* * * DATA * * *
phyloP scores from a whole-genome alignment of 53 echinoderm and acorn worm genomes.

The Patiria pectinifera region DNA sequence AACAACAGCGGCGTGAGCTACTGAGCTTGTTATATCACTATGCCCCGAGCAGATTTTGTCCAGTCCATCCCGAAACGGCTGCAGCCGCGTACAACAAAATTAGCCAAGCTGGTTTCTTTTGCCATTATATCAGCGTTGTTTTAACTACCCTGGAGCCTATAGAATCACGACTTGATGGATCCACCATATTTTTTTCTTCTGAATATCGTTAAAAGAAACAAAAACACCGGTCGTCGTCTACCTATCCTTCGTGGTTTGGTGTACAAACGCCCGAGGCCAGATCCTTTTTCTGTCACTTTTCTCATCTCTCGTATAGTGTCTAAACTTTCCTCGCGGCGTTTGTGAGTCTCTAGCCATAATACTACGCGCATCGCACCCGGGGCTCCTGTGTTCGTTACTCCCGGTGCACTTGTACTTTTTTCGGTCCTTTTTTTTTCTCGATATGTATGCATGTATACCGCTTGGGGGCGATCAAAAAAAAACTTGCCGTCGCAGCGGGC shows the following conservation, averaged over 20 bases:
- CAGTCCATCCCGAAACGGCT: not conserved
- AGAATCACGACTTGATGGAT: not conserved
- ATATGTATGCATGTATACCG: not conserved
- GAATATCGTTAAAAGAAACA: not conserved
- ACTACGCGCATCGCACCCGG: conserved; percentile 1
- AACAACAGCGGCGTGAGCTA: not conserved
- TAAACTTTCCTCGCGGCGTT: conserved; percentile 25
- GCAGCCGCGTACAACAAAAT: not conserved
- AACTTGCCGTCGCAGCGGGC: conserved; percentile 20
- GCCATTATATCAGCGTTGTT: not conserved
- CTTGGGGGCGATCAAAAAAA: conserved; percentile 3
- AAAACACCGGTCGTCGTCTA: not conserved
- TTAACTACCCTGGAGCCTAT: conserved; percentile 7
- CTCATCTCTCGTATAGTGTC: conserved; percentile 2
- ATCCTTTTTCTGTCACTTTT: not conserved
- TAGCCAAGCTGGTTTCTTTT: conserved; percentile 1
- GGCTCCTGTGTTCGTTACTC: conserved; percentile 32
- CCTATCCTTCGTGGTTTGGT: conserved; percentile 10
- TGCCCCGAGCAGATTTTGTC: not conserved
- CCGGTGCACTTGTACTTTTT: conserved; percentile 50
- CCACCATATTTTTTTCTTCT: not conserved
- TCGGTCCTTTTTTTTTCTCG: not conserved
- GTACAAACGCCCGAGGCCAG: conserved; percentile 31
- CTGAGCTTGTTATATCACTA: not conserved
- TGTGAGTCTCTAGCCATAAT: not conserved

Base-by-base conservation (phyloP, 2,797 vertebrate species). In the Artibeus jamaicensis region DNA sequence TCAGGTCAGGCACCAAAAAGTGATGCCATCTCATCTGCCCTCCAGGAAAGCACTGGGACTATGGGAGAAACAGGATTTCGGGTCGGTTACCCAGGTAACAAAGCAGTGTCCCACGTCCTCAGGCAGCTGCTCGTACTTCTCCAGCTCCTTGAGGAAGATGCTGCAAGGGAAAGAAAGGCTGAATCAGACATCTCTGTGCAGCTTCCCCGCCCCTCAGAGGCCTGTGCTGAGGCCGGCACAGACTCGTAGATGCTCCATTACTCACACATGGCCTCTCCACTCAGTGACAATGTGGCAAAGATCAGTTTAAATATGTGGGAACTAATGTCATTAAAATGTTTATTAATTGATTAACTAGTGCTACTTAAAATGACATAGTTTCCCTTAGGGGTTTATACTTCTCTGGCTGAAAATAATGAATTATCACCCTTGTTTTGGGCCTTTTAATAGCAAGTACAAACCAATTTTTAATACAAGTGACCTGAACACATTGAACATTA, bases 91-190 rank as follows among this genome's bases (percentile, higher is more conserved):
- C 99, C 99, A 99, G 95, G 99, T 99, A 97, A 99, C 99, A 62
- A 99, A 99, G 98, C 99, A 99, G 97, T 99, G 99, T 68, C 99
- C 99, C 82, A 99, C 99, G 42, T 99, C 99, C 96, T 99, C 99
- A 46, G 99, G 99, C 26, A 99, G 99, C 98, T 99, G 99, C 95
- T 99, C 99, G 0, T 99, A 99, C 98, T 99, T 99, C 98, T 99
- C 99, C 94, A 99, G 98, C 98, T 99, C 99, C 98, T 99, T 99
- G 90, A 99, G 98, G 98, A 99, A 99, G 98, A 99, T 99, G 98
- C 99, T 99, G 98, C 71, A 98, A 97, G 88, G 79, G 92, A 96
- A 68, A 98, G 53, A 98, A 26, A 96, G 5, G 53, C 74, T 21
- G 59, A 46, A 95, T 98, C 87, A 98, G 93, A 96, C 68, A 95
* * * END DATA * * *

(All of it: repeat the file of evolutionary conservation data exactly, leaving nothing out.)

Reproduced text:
phyloP scores from a whole-genome alignment of 53 echinoderm and acorn worm genomes.

The Patiria pectinifera region DNA sequence AACAACAGCGGCGTGAGCTACTGAGCTTGTTATATCACTATGCCCCGAGCAGATTTTGTCCAGTCCATCCCGAAACGGCTGCAGCCGCGTACAACAAAATTAGCCAAGCTGGTTTCTTTTGCCATTATATCAGCGTTGTTTTAACTACCCTGGAGCCTATAGAATCACGACTTGATGGATCCACCATATTTTTTTCTTCTGAATATCGTTAAAAGAAACAAAAACACCGGTCGTCGTCTACCTATCCTTCGTGGTTTGGTGTACAAACGCCCGAGGCCAGATCCTTTTTCTGTCACTTTTCTCATCTCTCGTATAGTGTCTAAACTTTCCTCGCGGCGTTTGTGAGTCTCTAGCCATAATACTACGCGCATCGCACCCGGGGCTCCTGTGTTCGTTACTCCCGGTGCACTTGTACTTTTTTCGGTCCTTTTTTTTTCTCGATATGTATGCATGTATACCGCTTGGGGGCGATCAAAAAAAAACTTGCCGTCGCAGCGGGC shows the following conservation, averaged over 20 bases:
- CAGTCCATCCCGAAACGGCT: not conserved
- AGAATCACGACTTGATGGAT: not conserved
- ATATGTATGCATGTATACCG: not conserved
- GAATATCGTTAAAAGAAACA: not conserved
- ACTACGCGCATCGCACCCGG: conserved; percentile 1
- AACAACAGCGGCGTGAGCTA: not conserved
- TAAACTTTCCTCGCGGCGTT: conserved; percentile 25
- GCAGCCGCGTACAACAAAAT: not conserved
- AACTTGCCGTCGCAGCGGGC: conserved; percentile 20
- GCCATTATATCAGCGTTGTT: not conserved
- CTTGGGGGCGATCAAAAAAA: conserved; percentile 3
- AAAACACCGGTCGTCGTCTA: not conserved
- TTAACTACCCTGGAGCCTAT: conserved; percentile 7
- CTCATCTCTCGTATAGTGTC: conserved; percentile 2
- ATCCTTTTTCTGTCACTTTT: not conserved
- TAGCCAAGCTGGTTTCTTTT: conserved; percentile 1
- GGCTCCTGTGTTCGTTACTC: conserved; percentile 32
- CCTATCCTTCGTGGTTTGGT: conserved; percentile 10
- TGCCCCGAGCAGATTTTGTC: not conserved
- CCGGTGCACTTGTACTTTTT: conserved; percentile 50
- CCACCATATTTTTTTCTTCT: not conserved
- TCGGTCCTTTTTTTTTCTCG: not conserved
- GTACAAACGCCCGAGGCCAG: conserved; percentile 31
- CTGAGCTTGTTATATCACTA: not conserved
- TGTGAGTCTCTAGCCATAAT: not conserved

Base-by-base conservation (phyloP, 2,797 vertebrate species). In the Artibeus jamaicensis region DNA sequence TCAGGTCAGGCACCAAAAAGTGATGCCATCTCATCTGCCCTCCAGGAAAGCACTGGGACTATGGGAGAAACAGGATTTCGGGTCGGTTACCCAGGTAACAAAGCAGTGTCCCACGTCCTCAGGCAGCTGCTCGTACTTCTCCAGCTCCTTGAGGAAGATGCTGCAAGGGAAAGAAAGGCTGAATCAGACATCTCTGTGCAGCTTCCCCGCCCCTCAGAGGCCTGTGCTGAGGCCGGCACAGACTCGTAGATGCTCCATTACTCACACATGGCCTCTCCACTCAGTGACAATGTGGCAAAGATCAGTTTAAATATGTGGGAACTAATGTCATTAAAATGTTTATTAATTGATTAACTAGTGCTACTTAAAATGACATAGTTTCCCTTAGGGGTTTATACTTCTCTGGCTGAAAATAATGAATTATCACCCTTGTTTTGGGCCTTTTAATAGCAAGTACAAACCAATTTTTAATACAAGTGACCTGAACACATTGAACATTA, bases 91-190 rank as follows among this genome's bases (percentile, higher is more conserved):
- C 99, C 99, A 99, G 95, G 99, T 99, A 97, A 99, C 99, A 62
- A 99, A 99, G 98, C 99, A 99, G 97, T 99, G 99, T 68, C 99
- C 99, C 82, A 99, C 99, G 42, T 99, C 99, C 96, T 99, C 99
- A 46, G 99, G 99, C 26, A 99, G 99, C 98, T 99, G 99, C 95
- T 99, C 99, G 0, T 99, A 99, C 98, T 99, T 99, C 98, T 99
- C 99, C 94, A 99, G 98, C 98, T 99, C 99, C 98, T 99, T 99
- G 90, A 99, G 98, G 98, A 99, A 99, G 98, A 99, T 99, G 98
- C 99, T 99, G 98, C 71, A 98, A 97, G 88, G 79, G 92, A 96
- A 68, A 98, G 53, A 98, A 26, A 96, G 5, G 53, C 74, T 21
- G 59, A 46, A 95, T 98, C 87, A 98, G 93, A 96, C 68, A 95